Based on writer Lindy West's 2016 book of the same name, Hulu's series depicts its main character, Annie (played by Saturday Night Live's Aidy Bryant), having an abortion in its pilot episode. The show, co-created and written by West, spends about two-minutes depicting the procedure. It's a frank, no-frills portrayal that's meant to reflect West's sentiment in her book that women should be able to openly share their abortion experiences without shame. In 2015, West even co-founded the #ShoutYourAbortion campaign designed to de-stigmatize the topic.

West said that the writers took care that the scene was “not sensationalized at all." She added, “This is a pivotal moment for [Annie] in her life but not in the way that abortion is usually treated as a pivotal moment. This isn't an agonizing decision for her. It's a complicated decision because her life is complicated and her relationship was complicated." In fact, the character draws a sense of empowerment and self-affirmation from the experience, since “it's maybe the first time that Annie sets a boundary for herself and thinks about what she wants and makes a choice," according to West.

Shrill: Trailer (Official) • A Hulu Original

Such casual depictions of women terminating pregnancies are progressive steps towards destigmatizing the issue. Sociologist Gretchen Sisson told Washington Post that traditional plot lines featuring abortions focus on a woman agonizing over the decision and sometimes changing her mind at the last minute, suggesting a moral transformation that shamed real-life women who choose to go through with the procedure. These days, “We don't really see that as much anymore," said Sisson. “A lot of times when a character gets an abortion, the story is not as much about the decision-making process—it's either the process of obtaining the abortion or what it means for their relationships and their career goals." With celebrities like Milla Jovovich, Busy Philipps, and Jameela Jamil, opening up about having abortions when they were younger, opening a public discussion about abortions through media representation is a direct protest of the restrictive abortion bans that shame women for exercising the right to choose.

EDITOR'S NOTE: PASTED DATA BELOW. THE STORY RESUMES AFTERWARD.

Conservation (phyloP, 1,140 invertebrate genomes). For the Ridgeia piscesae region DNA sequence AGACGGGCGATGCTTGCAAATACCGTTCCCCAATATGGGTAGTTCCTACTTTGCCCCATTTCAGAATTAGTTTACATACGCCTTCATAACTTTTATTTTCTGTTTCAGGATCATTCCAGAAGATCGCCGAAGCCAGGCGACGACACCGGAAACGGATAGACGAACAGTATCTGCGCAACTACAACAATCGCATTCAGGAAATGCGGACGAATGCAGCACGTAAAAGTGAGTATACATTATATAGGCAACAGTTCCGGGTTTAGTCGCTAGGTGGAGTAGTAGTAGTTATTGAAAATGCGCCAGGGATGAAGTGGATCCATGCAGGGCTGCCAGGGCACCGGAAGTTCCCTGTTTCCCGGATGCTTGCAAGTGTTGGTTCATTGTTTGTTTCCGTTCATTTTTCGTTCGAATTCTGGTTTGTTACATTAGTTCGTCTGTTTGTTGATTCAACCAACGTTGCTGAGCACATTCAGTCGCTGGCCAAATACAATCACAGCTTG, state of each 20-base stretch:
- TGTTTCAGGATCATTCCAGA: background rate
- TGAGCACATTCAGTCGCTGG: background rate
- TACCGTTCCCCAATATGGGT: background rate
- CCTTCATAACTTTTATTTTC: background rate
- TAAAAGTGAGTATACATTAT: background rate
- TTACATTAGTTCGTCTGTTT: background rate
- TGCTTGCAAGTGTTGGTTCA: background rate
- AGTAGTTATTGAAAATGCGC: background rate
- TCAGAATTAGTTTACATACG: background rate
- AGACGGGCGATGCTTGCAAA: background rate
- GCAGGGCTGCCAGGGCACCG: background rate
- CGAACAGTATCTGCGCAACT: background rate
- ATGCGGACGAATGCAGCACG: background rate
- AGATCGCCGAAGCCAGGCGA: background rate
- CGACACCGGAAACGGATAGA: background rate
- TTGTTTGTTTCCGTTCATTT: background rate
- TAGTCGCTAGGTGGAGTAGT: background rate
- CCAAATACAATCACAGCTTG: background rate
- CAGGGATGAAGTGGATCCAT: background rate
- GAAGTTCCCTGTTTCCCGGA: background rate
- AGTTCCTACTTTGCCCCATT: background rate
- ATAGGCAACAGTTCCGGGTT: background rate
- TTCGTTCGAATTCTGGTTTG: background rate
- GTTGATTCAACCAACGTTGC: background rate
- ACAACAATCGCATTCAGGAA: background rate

Meg Hanson is a Brooklyn-based writer, teacher, and jaywalker. Find Meg at her website and on Twitter @megsoyung.

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Why Alyssa Milano's "Sex Strike" Won't Work to Fight Abortion Bans

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Why Alyssa Milano's "Sex Strike" Won't Work to Fight Abortion Bans

Historically, a sex strike is an effective form of activism—but not in the U.S.


Activists all over the world have historically used sex as a weapon to further their agendas.

In 1600, Iroquois women gained the power to veto their tribe's decision to go to war by withholding sex. In 2009, women's movements in Kenya and the Philippines banned sex to stop political violence and in-fighting; in both instances, violence reduced and the local governments stabilized within weeks. In 2017, singer Janelle Monae told Marie Claire there should be a sex strike to support the women's rights movement, saying, "People have to start respecting the vagina. Until every man is fighting for our rights, we should consider stopping having sex." A sex boycott didn't follow the celebrated 2017 Women's March. But recently, in the wake of Georgia's radical new law banning abortion, actress Alyssa Milano took to Twitter calling for a sex strike to protest restrictions on a women's right to choose.